So what have I been doing during this two-week break? Not writing those five meaty posts on my list, for sure–but some of those may turn into C&I essays in any case.
In addition to clearing out some mental cobwebs and tossing away old regrets, and of course writing for the next C&I and working on the Academic Library Blogs book (if it ever happens), I’ve been seeing how a future schedule might work and make sense. Here’s what I see so far.
- Given that the new position is explicitly part-time, I’m aiming for a total of 40 to 45 hours a week for professional activity, both “work” and writing. That would be a significant reduction from the 60 to 65 hours I’ve been averaging, and leave time to get back to reading more books, getting a little more sleep, and thinking about some of the writing a little more. (Since another very-part-time gig may yet turn up, I’m actually aiming for 35 to 40 hours total at the moment. We shall see.)
- I’d picked up a cheap pedometer (unfortunately, way too easy to reset inadvertently) about six weeks ago and started checking out what I’d need to add to my daily routine to reach 10,000 steps a day (roughly five miles). Turned out adding a daily walk of roughly a mile did it–and given the lovely scenery out at the old workplace, it’s a shame I didn’t start doing that years ago. (Key factor: I’d been doing at least 1.25-1.5 miles a day on the treadmill.) But…
- Working at home could be a whole lot more sedentary. That’s a danger. So I’m taking preventive action, and I hope to keep it up. Two parts to that. First, I’m replacing the 40 to 60 minutes a day I used to spend driving (to and from work and to and from lunch) with something like 1.4 to 2 miles a day of extra walking–either walking to a nearby strip mall to buy a sandwich, or walking to the same mall to mail letters, or just walking. That takes 18 to 30 minutes, since I walk at around 4mph on a level surface. And I’m upping the average treadmill time, from 18-25 minutes to 25-30 minutes (watching old movies in fewer but longer segments–currently, two segments each for more of the old one-hour oaters). Those walks also make good, effective breaks, getting out of the house as well as off the computer. I expect to live for a good while longer; I’ve always been a fast walker who enjoyed walking; I’m hoping that doing it long and often will help assure that I can keep doing it. (And, to be sure, keep my weight down.)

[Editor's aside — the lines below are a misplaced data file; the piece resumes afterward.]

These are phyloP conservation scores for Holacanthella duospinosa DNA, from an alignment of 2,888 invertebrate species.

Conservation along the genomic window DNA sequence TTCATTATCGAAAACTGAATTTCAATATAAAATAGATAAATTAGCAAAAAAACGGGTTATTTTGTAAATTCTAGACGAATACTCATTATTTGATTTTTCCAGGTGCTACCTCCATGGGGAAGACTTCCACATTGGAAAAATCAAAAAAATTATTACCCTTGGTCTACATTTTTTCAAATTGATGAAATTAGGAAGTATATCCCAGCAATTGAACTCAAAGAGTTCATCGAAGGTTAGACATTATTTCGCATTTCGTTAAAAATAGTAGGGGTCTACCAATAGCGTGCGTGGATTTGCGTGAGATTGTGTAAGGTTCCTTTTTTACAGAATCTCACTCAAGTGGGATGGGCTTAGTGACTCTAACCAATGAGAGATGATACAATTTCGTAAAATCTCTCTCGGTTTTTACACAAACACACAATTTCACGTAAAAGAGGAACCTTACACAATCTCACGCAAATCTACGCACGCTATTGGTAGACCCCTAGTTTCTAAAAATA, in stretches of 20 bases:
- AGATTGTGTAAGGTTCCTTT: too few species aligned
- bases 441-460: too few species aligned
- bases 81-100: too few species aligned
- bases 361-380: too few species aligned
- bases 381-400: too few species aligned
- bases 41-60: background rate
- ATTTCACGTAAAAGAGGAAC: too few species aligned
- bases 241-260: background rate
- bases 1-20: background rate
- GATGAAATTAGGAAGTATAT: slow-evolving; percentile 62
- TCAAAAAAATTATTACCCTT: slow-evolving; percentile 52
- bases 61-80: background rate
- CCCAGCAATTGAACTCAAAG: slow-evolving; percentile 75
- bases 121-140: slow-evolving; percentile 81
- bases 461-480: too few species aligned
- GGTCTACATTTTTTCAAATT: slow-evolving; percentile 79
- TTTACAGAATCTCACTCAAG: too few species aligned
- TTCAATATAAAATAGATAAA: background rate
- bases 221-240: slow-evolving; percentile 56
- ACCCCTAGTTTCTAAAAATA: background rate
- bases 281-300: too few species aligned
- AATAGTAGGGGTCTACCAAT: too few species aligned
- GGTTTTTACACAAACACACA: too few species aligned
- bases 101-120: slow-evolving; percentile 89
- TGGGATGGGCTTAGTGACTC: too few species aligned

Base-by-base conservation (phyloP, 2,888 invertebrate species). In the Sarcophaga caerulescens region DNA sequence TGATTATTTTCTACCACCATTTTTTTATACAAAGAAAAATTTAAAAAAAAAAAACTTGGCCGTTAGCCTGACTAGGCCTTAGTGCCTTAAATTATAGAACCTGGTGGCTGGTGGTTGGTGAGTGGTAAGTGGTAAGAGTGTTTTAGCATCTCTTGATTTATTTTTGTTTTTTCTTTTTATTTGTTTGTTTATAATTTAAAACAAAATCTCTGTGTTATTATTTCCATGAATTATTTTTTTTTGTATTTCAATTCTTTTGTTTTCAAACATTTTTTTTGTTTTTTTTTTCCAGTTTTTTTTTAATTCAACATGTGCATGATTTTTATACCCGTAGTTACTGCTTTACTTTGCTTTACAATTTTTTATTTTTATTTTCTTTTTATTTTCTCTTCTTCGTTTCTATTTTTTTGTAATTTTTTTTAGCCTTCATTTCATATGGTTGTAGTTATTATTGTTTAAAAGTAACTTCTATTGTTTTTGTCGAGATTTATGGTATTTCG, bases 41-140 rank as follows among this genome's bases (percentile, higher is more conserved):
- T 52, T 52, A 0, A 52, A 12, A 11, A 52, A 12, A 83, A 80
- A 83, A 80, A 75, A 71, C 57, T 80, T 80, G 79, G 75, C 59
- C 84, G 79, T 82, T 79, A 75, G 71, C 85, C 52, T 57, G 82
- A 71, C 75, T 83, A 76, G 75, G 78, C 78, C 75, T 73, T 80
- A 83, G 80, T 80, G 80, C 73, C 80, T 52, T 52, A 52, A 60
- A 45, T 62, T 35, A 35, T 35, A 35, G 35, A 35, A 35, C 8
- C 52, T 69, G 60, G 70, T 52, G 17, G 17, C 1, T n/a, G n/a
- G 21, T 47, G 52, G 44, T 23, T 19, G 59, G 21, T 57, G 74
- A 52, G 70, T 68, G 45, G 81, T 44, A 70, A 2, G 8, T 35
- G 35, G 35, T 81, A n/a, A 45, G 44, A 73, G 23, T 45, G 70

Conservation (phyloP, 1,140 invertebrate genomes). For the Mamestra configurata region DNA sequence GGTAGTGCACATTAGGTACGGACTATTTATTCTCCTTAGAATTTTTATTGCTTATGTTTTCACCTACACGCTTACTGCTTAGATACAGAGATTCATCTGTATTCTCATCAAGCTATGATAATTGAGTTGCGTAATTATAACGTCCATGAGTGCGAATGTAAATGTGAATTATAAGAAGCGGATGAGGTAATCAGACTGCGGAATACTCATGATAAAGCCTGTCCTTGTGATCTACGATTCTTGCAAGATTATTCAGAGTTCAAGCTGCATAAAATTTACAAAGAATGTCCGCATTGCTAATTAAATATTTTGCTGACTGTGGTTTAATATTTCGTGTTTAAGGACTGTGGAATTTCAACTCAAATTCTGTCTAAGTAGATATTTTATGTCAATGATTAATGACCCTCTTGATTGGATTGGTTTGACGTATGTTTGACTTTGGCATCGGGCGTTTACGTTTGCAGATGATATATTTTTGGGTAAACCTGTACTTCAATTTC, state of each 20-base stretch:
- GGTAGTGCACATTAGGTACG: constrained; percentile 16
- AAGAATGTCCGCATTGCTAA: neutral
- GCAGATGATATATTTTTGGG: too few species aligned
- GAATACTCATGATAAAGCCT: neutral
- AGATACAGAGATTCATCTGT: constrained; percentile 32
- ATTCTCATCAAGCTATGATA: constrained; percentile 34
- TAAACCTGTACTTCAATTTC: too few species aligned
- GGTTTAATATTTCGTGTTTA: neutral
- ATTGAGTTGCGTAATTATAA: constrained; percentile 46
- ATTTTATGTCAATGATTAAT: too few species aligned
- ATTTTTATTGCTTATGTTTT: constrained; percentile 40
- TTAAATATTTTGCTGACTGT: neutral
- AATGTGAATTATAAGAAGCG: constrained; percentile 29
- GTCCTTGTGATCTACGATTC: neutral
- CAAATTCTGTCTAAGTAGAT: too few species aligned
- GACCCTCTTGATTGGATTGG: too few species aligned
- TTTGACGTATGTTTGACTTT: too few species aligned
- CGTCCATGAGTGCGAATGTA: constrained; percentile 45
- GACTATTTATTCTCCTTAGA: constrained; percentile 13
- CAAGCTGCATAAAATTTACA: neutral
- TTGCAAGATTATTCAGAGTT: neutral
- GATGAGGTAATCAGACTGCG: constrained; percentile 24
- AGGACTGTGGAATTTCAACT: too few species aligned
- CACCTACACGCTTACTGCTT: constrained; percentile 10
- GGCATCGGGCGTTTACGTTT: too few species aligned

- Yes, I’m sleeping in a little later, but I’m still a morning person–but morning now starts around 6:15 instead of 5:30. So I sit down at the computer somewhere between 7:20 and 8:00, instead of the old 6:55 to 7:15.
- Right now, a “typical” schedule of 7:30 to 11ish, long lunch/walk/errands break, 12:30-1ish to 3-4ish, then exercise, shower, and *maybe* a short computer session roughly 5 to 6:15, will work nicely. That’s actually more than enough time, but it looks like a workable overall schedule, particularly if I skip the late-afternoon session many days to read or dream instead. And, to be sure, the computer almost never goes on after dinner: That’s been true for a while, and I intend to keep it that way. Added note: That leaves out weekends, of course…which used to amount for maybe 8 of those 65 hours. I’m trying to keep that down to 6, and to use it as overflow as needed.
Changing work habits so substantially is a slight shock to the system. I’m sure these patterns will vary over the next months and years (and, of course, will be wildly disrupted before and after conferences and vacation trips). But I think the general parameters make sense–for me, for now. More walking, a little less working, and maybe a little more focus.
About the apology. On this post at Information wants to be free, I added a comment that overgeneralized what Dorothea Salo was saying. I conflated several different posts (not all from her) and got it at least a little wrong.I attempted to add a comment today at that post, apologizing to Dorothea. Apparently my comments are being trapped as spam. So I’ll do it here. I still think there’s too much “exclusion of the middle” in the field, but in this case Dorothea was not saying what I heard. That happens. Sorry.Oh, and I certainly agree that librarians must be willing to take some initiatives in trying out new things, at least some new things, at least some of the time. Stagnation helps nobody.